Console:  The FM Towns Marty is a consolized version of the FM Towns computer, both of which were only released in Japan. Their were two versions of the Marty.  I have version 1, but the consensus from what I can find on the internet suggests there are no internal differences, only the external color differences between the versions. The Marty plays both floppy disk games and CD games. Some CD games require a floppy disk as well. Not all games that work for the FM Towns computer will work for the Marty, basically because the Marty is not powerful enough for some bigger games. The internet consensus is that no game over 2MB will run on the Marty.  You can search online for a compatibility list.  Some games were designed with the limitations of the Marty in mind, while others were made with the intention of being played on the proper FM Towns home computer.


Inputs and Controller Ports. The Marty has composite and S-video outputs. The S-video looks great. There’s also a switch that you can flip in the back that in some way appears to impact the clarity of the picture, although it’s minimal.


There are two controller ports on the front. The 2nd one is labeled ‘mouse,’ as some games can only be played with a mouse. A 2nd controller can still be used on this port of course for 2p games. On the right of the console is a port for a keyboard. Remember, the system was created as a console version of a computer. Also, apparently some games that WILL run on a Marty REQUIRE a keyboard to be connected to the Marty. Not that the CD won’t run, I believe, but because you need to press a button on the keyboard to advance and you are stuck on a screen without one.  I don’t have a keyboard, and all of the games I’ll be talking about only require a controller only  (actually two require a mouse only).

Also, there’s a headphone port and a volume dial on the front of the console. This console would be great on a desk by the way (just like a proper PC!)


Controllers:  The older I get, the more I love OLD video games, but the less I like a bunch of buttons on a controller – even the SNES controller is becoming too busy for me.  I love the limited buttons of the Marty controllers. Similar to the NES in that regard. Anymore might have made me rethink buying this console!  Yeah, I’m a simple man, I guess. As you hopefully can see in the picture, you can find two different versions of the controllers.  Both work great. Notice the Marty one has an extra shoulder button that, from what I’ve read elsewhere, ‘changes the resolution’ in some games. I haven’t found that it does anything at all in the 7 games I’ve played, but it’s kind of cool. The controller cords are REALLY short, so buy (they’re called D9 extension cords on eBay, I THINK) extensions unless perhaps you plan to set up your Marty on your desk with your tv or monitor nearby.

Mouse:  I bought an Elecom mouse, but there are Fujitsu ones as well that pop up on eBay sometimes. You’ll want a mouse pad (remember those?) and a coffee table or desk top because it has the old “rolley ball” underneath, and occasionally you’ll need to clean it (very easy).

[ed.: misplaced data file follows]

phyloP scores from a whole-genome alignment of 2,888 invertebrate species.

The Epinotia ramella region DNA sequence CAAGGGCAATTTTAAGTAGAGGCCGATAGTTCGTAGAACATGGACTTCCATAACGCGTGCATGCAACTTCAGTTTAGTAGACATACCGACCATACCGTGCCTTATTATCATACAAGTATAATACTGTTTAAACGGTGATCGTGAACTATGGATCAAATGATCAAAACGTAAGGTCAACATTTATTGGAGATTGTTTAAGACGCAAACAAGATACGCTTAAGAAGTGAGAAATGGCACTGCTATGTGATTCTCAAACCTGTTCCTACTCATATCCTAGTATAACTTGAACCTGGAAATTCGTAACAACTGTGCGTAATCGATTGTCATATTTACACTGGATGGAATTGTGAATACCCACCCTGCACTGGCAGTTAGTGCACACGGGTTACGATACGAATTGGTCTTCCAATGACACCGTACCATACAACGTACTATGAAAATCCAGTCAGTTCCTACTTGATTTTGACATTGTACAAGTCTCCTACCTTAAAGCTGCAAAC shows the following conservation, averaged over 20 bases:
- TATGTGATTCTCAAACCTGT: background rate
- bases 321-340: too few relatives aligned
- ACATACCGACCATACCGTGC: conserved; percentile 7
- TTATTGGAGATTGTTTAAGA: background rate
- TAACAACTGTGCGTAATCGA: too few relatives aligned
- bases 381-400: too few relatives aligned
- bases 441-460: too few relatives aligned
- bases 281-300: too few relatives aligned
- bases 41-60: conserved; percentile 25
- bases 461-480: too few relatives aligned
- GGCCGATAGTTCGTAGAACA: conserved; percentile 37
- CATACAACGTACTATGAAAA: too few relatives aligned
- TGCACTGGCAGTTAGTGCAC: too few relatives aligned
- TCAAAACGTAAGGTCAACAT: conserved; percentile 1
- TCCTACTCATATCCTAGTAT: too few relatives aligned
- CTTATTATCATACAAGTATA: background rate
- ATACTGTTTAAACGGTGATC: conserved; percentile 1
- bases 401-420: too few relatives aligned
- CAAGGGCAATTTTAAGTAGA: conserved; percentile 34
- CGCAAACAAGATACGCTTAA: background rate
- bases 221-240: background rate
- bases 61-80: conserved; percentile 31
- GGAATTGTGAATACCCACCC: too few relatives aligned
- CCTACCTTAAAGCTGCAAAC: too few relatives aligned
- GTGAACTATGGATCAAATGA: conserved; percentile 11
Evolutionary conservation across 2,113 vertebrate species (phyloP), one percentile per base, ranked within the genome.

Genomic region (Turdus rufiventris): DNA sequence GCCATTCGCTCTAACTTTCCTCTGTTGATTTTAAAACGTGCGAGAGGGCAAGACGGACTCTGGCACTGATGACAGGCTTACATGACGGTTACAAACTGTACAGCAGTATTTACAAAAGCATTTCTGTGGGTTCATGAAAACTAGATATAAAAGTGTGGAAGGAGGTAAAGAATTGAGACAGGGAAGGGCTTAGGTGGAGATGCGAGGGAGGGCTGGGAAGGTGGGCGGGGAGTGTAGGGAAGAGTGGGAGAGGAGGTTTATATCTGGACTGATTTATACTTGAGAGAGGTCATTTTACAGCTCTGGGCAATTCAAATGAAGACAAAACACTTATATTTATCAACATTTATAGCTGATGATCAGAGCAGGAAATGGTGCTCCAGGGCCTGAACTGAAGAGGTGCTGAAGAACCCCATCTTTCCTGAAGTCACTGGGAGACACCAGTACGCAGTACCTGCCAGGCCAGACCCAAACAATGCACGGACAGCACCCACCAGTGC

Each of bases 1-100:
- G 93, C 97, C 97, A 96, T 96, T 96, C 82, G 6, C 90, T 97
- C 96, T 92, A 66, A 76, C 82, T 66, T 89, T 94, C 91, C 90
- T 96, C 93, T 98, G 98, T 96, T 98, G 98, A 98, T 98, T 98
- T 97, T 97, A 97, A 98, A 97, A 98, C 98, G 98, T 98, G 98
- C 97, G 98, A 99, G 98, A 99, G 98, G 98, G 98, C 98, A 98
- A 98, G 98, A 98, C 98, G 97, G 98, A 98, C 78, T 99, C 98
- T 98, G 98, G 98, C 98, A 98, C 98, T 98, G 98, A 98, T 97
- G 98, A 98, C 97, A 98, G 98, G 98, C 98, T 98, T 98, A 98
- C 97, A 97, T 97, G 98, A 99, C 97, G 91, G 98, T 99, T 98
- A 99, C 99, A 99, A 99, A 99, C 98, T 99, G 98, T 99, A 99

Games:  I own 6 games (previously 7) for this console, and here’s some basic info about each one.  A lot of these were ports of arcade games and available on other consoles. Also, I play games a lot now for the purposes of fun at beating my high scores. Except for LOOM, all of these games have that option (meaning there’s a score counter). While it would seem like you should be able to save high scores seeing as there is a floppy drive, for these games, I cannot figure any way to turn on the floppy drive (and mine does work after I got a new band) while a CD game is playing.  Thus, I believe it’s not possible to save high scores, at least in these games. I did own the game LOOM for awhile prior to having my floppy drive fixed, and it had a location to ‘Save,’ leading me to believe, for that game, that had I hit Save, it would have accessed the floppy drive to save my progress. Anyway, I prefer my old High Score notebook anyway.


*all games have menus in English and are not hindered by any Japanese language barriers, if they have Japanese at all.


Chase HQ: 1p.   Only requires a controller. Story and voiceover in Japanese. Really fun racer where you chase down bad guys. FAST.

LOOM:  1p. Point and Click game. I couldn’t fully describe the story, which was awesome, so look elsewhere for better detail. The music was BEAUTIFULLY done. I used to own LOOM before I sold it. It was a wonderful game that required a mouse only.  Controllers wouldn’t work and a keyboard wasn’t needed.  I would recommend that you ensure that your floppy drive works on your Marty because trying to beat it in 1 sitting is asking a lot. I played for 3 hours one day and don’t think I was close to beating it.


Muscle Bomber: 1p or 2p competition. I reviewed the game previously, check it out. Fun wrestling game.